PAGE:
Friday, 24 June 2011

Quay brothers at Manchester International Festival

Won't be missing this one:

Within the atmospheric spaces of Chetham’s School of Music, violinist Alina Ibragimova will perform a programme of musically connected works given a beguiling new visual context by legendary filmmakers and stage designers the Quay brothers. The performance will lead audiences of just 100 around the building and will feature a newly commissioned stop-motion animated film as a counterpoint to Bartok’s masterpiece, Solo Violin Sonata.

The Quays have long been favourites of mine, and I can't recommend their short films collection highly enough. The accompanying booklet includes a "Quay Brothers Dictionary" of their obsessions and influences, through which I discovered Polish posters, Bruno Schulz (who wrote Street of Crocodiles, on which the Quays based an astonishing short), Robert Walser (author of Jakob Von Gunten, a novel they adapted as the live action feature Institute Benjamenta), and the puppet films of Jiří Trnka.

Originally from a town near Philadelphia, the brothers moved to London in 1969 to study illustration at the RCA, and they worked as illustrators for a while before moving into animation. Their work from this time is hard to track down, but you can see some of their designs for Italo Calvino covers at feuilleton (1, 2). According to Wikipedia, they also did covers for Louis-Ferdinand Céline, a book on Andrei Tarkovsky by Mark le Fanu (this one?), and the Simon & Schuster edition of Stockhausen: Conversations with the Composer (possibly this one), as well as a series of drawings for an Anthony Burgess novel. And from the catalogue for the recent exhibition Uncanny: Graphic Design and Surrealism, below is their poster for a 1983 album by Duet Emmo (Wire's Graham Lewis and Bruce Gilbert plus Daniel Miller). It appears to have been at least partly inspired by this poster by Roman Cieślewicz. You can order the Uncanny catalogue here, if you don't mind paying through the nose for postage.

Finally, there's a new book on the Quays by Suzanne Buchan, which Sight and Sound describes as a "bold but doomed attempt to decode [their] work."

Monday, 20 June 2011

Interview with Penny Davenport (Part 2)

You seem to allow your imagination free reign in your art. Would you consider creating less personal (or more conventional or “accessible”) work if you thought a commission was worthwhile? Or would you see that as a compromise?

In the past I have been asked to create a drawing for a job. The employer had specific ideas in mind of how it should look, I find the combination of other peoples expectations and my own inability to create under another persons set of rules or guidelines very annoying. I definitely feel more comfortable when I'm doing what i want. I suppose if you can afford not compromise then why would you want to? I think it would depend on the job. I'm not very good at what I think you mean by "accessible".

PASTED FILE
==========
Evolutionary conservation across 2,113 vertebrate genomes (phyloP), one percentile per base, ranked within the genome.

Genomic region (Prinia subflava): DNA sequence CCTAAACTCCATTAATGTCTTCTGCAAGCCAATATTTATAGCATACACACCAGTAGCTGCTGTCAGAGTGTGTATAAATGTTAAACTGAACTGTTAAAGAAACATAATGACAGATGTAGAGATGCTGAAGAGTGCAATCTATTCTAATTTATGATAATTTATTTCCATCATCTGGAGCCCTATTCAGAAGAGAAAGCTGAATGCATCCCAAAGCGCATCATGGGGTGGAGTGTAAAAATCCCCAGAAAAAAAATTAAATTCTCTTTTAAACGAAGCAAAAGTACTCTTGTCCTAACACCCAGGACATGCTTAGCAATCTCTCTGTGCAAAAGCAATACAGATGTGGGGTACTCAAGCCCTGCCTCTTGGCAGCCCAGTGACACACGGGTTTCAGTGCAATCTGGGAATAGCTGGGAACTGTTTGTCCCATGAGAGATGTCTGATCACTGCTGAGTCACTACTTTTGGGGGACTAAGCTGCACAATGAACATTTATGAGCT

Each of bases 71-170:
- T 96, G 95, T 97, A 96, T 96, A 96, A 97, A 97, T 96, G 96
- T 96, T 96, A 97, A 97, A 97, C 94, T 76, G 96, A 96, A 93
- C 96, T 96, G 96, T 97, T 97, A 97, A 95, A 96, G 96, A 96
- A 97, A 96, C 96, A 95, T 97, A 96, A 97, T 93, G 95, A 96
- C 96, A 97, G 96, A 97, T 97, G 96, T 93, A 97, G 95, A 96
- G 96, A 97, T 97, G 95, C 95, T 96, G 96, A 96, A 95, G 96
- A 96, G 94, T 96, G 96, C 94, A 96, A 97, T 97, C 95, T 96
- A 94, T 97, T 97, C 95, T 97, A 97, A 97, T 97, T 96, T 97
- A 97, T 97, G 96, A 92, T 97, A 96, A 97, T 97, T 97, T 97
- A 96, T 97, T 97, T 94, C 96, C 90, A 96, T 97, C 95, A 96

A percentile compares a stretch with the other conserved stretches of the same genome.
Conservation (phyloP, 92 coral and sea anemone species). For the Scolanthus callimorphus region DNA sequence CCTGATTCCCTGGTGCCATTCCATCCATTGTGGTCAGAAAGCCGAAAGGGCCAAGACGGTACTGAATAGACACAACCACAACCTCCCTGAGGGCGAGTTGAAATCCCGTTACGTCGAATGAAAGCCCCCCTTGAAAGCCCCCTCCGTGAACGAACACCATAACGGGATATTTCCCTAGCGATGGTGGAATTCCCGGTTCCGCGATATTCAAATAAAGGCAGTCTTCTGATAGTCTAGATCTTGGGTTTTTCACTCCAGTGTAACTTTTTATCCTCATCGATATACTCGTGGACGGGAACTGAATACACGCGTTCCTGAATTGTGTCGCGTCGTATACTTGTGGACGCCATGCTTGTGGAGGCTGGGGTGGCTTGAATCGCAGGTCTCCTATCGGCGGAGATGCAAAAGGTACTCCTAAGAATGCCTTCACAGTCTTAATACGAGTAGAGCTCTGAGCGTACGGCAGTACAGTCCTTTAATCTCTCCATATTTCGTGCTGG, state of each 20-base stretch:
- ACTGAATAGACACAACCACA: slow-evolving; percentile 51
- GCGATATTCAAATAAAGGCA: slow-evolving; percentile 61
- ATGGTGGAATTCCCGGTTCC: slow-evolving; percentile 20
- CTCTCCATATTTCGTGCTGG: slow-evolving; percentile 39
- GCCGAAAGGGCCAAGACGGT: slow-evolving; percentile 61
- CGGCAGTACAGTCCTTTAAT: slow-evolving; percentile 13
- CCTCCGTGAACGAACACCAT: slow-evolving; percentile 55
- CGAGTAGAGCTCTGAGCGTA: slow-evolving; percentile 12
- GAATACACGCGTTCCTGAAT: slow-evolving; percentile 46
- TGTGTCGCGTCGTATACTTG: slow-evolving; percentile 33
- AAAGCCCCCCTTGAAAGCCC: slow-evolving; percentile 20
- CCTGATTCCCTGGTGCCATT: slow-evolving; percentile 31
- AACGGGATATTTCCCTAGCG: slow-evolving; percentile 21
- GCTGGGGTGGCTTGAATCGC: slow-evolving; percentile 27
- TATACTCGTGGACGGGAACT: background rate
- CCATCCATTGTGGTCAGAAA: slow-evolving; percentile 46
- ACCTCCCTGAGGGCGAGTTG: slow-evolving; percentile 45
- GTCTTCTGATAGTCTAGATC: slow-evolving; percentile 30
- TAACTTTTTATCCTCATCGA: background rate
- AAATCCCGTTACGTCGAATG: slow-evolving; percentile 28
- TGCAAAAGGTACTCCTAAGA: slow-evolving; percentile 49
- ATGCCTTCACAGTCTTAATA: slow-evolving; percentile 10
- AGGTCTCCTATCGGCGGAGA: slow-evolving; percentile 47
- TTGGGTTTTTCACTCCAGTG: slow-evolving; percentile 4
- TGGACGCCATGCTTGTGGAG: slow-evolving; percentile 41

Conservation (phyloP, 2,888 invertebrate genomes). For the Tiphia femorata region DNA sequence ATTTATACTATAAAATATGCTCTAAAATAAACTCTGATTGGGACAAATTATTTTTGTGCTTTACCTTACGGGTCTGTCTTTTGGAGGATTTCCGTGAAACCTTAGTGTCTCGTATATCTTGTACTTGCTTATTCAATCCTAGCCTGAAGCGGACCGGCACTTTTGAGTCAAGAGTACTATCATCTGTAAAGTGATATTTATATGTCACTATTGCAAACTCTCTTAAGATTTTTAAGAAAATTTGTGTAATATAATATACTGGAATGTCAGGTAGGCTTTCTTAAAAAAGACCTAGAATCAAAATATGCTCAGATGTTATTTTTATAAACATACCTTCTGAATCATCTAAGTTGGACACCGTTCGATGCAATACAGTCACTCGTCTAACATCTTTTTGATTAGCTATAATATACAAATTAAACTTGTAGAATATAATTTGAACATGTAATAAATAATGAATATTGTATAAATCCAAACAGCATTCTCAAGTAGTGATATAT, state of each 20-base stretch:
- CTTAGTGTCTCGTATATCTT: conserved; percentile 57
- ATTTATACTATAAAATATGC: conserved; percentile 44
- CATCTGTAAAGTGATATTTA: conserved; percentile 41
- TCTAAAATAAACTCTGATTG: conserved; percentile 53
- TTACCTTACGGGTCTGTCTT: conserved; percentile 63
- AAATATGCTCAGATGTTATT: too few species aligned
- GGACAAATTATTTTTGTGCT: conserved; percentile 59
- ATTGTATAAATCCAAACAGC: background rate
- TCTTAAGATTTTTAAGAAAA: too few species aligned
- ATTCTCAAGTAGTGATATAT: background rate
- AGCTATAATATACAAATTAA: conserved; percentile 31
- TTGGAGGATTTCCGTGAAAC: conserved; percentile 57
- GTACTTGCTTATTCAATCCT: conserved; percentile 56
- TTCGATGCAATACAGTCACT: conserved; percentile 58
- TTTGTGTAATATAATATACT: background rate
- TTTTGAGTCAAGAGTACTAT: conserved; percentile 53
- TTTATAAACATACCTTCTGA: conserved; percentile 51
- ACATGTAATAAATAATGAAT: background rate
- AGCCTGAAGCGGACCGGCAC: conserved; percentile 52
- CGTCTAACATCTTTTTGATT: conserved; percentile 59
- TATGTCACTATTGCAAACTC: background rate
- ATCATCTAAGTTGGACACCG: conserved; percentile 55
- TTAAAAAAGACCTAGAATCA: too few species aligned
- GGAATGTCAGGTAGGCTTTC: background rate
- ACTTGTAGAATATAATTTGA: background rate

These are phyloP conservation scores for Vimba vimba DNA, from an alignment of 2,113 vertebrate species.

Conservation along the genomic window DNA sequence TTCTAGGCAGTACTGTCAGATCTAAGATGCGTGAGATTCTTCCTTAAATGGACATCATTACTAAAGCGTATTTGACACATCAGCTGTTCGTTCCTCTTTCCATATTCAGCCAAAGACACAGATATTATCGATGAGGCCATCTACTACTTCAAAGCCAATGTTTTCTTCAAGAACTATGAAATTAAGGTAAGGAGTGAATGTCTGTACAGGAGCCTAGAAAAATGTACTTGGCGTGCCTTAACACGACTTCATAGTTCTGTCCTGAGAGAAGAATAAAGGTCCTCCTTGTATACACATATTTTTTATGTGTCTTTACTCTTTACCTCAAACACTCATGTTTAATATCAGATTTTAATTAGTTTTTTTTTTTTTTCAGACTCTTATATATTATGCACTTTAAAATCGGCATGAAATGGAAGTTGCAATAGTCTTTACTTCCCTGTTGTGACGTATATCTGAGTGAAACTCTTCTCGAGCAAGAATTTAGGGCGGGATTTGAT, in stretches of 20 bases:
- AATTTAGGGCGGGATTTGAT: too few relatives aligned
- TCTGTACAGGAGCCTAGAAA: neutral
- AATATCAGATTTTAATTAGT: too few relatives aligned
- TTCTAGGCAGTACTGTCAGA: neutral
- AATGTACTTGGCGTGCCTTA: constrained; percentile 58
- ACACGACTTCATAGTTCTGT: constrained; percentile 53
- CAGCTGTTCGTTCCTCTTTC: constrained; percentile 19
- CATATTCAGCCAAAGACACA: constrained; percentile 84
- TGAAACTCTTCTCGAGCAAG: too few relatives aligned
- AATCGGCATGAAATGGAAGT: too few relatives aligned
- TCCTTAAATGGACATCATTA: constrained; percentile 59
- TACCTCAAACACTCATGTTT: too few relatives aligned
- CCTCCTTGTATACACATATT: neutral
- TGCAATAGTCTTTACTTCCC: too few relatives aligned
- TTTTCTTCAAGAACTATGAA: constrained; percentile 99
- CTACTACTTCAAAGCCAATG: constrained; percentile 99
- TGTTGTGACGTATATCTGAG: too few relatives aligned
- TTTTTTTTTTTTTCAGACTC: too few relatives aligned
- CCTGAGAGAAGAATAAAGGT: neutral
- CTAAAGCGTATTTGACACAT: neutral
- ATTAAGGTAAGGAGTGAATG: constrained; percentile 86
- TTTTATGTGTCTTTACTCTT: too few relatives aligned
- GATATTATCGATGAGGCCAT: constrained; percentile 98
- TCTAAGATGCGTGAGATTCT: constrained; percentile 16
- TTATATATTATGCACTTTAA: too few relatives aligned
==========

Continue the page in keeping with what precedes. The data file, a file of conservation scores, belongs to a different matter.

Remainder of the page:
In an interview in File magazine last year you said you were working on a book of stories and poems to accompany your drawings. How is that progressing? And do you have any other projects in the pipeline that you can tell us about?

The stories I have been writing are not complete and although I enjoy the process I'm not very keen on showing them. I think in the beginning I really wanted to make a book, I like the idea of books sitting on a shelf full of treasure, so eventually, ideally I would like to see my drawings displayed in this way with some stories and poems, very short poems and stories not too dissimilar to the captions you see in old silent films. I have a new website thats taking far too long to launch, and i have about 14 new drawings almost finished. I have just started to paint again, good to dip your toe in other mediums from time to time. Hopefully I will be exhibiting some prints soon in different locations. Unfortunately I'm a lot more comfortable sat in my room drawing than chasing commissions and furthering my career!

Sunday, 19 June 2011

Poisoning my brain again

Drawings by Roland Topor from various issues of Graphis. Previous posts on Topor: 1, 2, 3.

Monday, 6 June 2011

A Scanner Darkly: the "Polish" version

Always nice to have your work featured on one of your favourite sites: my (rather hastily-assembled) "Polish" cover for Philip K. Dick's A Scanner Darkly is up at 50 Watts (thanks Will!). Here's a slightly reworked version.

The winning entry is by Ben Jones, who left Stockport College two years before I started, it seems.